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Diverticular Disease | Complications
Complications of Diverticular Disease PDF Print E-mail

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Aside from the every popular bout of diverticulitis, there are a couple of other complications that one should be concerned about.  These complications can be life threatening if not taken care of immediately.  If you feel you have any diverticulitis symptoms starting up contact your doctor immediately to help in the avoidance of these complications.

When not taken care of diverticular disease can actually turn very dangerous.  Once the diverticula have become infected and/or inflamed and it is not taken care of promptly they can fill up with infected pus and cause all kinds of havoc.  Always consult a doctor or surgeon, sometimes two if need be and follow their instructions.

Diverticulitis: This occurs when an object, generally hard stool, becomes stuck in a diverticula pouch and becomes infected or inflamed.  Prescribed antibiotics, colon rest, and low fiber diet is the best way to heal.

Abdominal Obstruction:  Many repeated bouts of diverticulitis can possibly lead to intestinal obstruction.  This will result in scarring and muscle thickening which in turn will cause narrowing of the inside of the large intestine, which will block and prevent solid stool from going through.  Partial blockage will require you to pick a date for a planned surgery, full blockage generally requires immediate emergency surgery.

Abscess:  Diverticula pockets become filled with pus.  Generally a simple treatment of antibiotics can get this under control, if it is more advanced the doctor may perform a percutaneous catheter drainage procedure to drain the abscess.

Bleeding:  May begin when a blood vessel in the diverticulum ruptures coming out the anus.  If the stool is black that is a sign that it coming from the left side of the colon.  Bleeding will generally heal by itself, however if it doesn’t surgery may be required.  Definitely contact your doctor if any bleeding should start.

Peritonitis:  When the wall of a pus filled diverticulum ruptures it will leak the infected pus and blood into the abdominal cavity.  This will require 2 surgeries to correct and repair.  The first surgery will be performed to clean out the infected cavity, remove the damaged section of colon, and create a stoma in the stomach for a temporary colostomy this will give the colon time to heal and the inflammation to go down.  The second surgery wis performed generally 10 – 12 weeks or even later, the surgeon will go back in to reconnect the colon and remove the stoma.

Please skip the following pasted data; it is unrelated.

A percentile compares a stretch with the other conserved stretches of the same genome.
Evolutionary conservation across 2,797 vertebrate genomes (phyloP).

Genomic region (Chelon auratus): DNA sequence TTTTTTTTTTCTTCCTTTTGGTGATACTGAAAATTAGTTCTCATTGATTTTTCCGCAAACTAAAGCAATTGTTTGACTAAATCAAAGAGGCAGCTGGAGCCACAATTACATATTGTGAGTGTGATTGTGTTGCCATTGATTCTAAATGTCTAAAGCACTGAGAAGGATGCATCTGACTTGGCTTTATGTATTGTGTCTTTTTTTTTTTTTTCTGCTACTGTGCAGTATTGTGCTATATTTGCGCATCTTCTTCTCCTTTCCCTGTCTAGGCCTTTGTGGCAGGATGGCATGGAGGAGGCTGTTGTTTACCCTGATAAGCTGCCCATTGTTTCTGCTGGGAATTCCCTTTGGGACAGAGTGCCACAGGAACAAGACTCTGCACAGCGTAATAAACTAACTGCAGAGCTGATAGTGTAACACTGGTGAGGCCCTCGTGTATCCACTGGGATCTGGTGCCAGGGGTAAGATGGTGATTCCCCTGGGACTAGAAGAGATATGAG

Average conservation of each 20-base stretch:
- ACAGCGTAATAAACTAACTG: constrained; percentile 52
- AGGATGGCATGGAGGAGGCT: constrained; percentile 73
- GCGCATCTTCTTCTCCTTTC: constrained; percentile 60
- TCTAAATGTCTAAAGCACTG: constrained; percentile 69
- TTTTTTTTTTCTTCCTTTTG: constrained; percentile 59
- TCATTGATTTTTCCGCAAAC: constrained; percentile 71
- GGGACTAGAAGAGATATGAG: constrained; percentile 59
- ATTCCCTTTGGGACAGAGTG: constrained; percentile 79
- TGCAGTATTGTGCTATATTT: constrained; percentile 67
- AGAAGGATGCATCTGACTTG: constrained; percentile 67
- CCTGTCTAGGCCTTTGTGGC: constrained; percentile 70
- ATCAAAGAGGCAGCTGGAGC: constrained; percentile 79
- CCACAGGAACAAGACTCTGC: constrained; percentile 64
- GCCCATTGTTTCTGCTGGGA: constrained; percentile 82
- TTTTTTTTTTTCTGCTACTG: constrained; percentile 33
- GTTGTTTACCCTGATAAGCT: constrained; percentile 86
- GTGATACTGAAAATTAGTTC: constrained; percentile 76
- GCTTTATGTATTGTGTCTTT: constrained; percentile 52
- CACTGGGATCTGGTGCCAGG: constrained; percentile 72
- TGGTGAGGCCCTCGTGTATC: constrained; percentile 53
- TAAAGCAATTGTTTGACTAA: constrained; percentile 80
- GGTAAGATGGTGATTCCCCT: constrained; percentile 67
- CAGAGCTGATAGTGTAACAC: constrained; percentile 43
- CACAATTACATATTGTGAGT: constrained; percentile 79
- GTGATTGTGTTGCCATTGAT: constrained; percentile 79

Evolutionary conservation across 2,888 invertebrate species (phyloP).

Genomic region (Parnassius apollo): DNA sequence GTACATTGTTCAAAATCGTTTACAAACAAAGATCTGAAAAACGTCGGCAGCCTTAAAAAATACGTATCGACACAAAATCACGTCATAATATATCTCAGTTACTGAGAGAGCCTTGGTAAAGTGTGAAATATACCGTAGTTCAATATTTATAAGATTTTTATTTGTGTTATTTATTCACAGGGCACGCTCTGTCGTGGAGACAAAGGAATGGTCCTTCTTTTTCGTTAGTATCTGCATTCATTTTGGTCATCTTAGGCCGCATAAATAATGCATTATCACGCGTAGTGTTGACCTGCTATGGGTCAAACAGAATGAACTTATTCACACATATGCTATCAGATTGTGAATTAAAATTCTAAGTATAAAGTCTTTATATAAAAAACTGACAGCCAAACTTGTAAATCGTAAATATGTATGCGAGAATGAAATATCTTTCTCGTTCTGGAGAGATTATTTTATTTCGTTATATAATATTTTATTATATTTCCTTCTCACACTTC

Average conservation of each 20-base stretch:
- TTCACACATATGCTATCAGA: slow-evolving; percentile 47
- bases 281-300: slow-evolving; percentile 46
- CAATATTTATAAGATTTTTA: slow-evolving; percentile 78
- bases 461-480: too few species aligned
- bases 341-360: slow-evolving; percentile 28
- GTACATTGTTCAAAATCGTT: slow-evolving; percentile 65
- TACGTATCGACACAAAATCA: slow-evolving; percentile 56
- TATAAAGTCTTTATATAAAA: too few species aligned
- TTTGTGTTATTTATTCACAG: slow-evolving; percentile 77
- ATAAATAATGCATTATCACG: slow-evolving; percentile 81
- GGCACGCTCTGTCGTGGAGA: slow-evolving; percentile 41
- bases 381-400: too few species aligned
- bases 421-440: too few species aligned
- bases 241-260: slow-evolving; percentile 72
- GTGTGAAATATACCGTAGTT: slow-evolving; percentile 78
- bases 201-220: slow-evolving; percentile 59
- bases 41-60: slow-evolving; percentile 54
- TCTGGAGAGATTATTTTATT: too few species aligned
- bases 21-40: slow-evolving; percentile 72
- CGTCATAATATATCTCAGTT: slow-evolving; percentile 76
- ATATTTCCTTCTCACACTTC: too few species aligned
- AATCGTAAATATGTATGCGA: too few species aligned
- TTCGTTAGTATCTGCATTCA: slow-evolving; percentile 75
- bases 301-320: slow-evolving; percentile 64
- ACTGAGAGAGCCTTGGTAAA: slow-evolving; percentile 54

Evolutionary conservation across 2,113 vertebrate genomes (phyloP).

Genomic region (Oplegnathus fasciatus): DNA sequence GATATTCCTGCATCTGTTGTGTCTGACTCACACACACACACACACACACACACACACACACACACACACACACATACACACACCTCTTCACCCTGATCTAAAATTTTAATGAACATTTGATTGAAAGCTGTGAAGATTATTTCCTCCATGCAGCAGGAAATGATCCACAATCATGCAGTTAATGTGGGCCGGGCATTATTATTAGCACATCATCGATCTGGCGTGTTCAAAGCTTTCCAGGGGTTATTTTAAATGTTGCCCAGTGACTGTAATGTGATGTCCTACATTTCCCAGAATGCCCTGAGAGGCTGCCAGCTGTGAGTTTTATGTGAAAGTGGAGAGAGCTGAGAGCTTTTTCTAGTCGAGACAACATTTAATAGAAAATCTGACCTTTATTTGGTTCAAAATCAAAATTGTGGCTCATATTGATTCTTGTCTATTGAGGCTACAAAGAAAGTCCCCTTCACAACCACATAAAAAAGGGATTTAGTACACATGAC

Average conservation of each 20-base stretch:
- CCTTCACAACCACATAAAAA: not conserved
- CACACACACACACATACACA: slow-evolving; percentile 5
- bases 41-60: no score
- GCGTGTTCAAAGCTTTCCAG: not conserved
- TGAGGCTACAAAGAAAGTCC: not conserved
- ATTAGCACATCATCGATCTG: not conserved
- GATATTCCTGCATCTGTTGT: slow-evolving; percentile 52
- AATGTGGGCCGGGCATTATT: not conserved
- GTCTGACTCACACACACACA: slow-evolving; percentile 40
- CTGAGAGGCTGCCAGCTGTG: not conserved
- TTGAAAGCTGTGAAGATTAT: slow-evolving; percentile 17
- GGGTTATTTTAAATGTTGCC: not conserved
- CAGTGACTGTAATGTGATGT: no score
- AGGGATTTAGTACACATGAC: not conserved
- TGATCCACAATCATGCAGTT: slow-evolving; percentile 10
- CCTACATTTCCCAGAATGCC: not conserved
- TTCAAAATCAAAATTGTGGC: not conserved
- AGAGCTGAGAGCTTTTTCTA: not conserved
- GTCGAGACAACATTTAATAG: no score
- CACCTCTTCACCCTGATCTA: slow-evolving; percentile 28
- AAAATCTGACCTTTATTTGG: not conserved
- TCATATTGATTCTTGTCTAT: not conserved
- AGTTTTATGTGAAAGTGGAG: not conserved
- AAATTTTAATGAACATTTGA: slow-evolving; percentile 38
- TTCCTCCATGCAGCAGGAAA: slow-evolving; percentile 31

Fistulas:  The grand daddy of all complications.  These will usually form when the ruptured diverticulum is touching another organ in the area and proceeds to leak the intestinal contents and blood into the adjacent organ.  The bladder is the most commonly affected area, however it can happen with the uterus, vagina, abdominal wall, between small and large intestines, even chest and thigh.  Because this is more common with the bladder it could cause a long lasting urinary tract infection.  This will require surgery similar to the peritonitis surgery.

Although these last two complications seem scary they are generally few and far between.  With that said take any sign very seriously and don’t try to self diagnose yourself.  The quicker you set up the appointment with the doctor could save your life.   To help yourself in avoiding these complications follow a self help approach to your diverticular disease and stay very pro-active with your doctors in you medical decisions.

 
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